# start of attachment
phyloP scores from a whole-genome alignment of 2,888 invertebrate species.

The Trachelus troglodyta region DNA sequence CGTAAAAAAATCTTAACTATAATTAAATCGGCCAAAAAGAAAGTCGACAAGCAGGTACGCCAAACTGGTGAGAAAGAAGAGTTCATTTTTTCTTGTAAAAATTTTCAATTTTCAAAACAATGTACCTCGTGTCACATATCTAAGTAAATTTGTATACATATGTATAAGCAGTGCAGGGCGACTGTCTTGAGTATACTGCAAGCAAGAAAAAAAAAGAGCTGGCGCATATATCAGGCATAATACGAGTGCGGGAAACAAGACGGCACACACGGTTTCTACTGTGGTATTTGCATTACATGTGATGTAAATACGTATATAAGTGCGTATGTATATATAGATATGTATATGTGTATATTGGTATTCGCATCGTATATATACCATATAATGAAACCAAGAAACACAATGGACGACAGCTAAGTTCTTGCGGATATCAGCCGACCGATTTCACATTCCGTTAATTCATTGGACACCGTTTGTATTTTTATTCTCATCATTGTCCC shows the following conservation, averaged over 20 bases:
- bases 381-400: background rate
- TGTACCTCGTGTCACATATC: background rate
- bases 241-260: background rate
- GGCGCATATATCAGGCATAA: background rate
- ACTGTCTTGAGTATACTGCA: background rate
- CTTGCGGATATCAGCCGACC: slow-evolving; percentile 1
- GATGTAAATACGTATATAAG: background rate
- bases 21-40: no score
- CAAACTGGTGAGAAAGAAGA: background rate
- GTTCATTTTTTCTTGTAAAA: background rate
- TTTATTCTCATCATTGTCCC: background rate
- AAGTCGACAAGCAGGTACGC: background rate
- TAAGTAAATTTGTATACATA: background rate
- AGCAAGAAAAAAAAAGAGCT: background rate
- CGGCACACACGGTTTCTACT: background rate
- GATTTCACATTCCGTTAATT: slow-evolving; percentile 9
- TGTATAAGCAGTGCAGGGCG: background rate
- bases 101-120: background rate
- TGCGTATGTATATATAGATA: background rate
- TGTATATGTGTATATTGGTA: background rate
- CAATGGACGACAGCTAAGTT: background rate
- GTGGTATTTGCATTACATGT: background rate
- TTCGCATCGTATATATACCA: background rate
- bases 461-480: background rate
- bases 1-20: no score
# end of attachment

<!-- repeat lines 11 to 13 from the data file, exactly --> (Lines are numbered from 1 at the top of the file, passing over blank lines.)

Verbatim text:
- CAAACTGGTGAGAAAGAAGA: background rate
- GTTCATTTTTTCTTGTAAAA: background rate
- TTTATTCTCATCATTGTCCC: background rate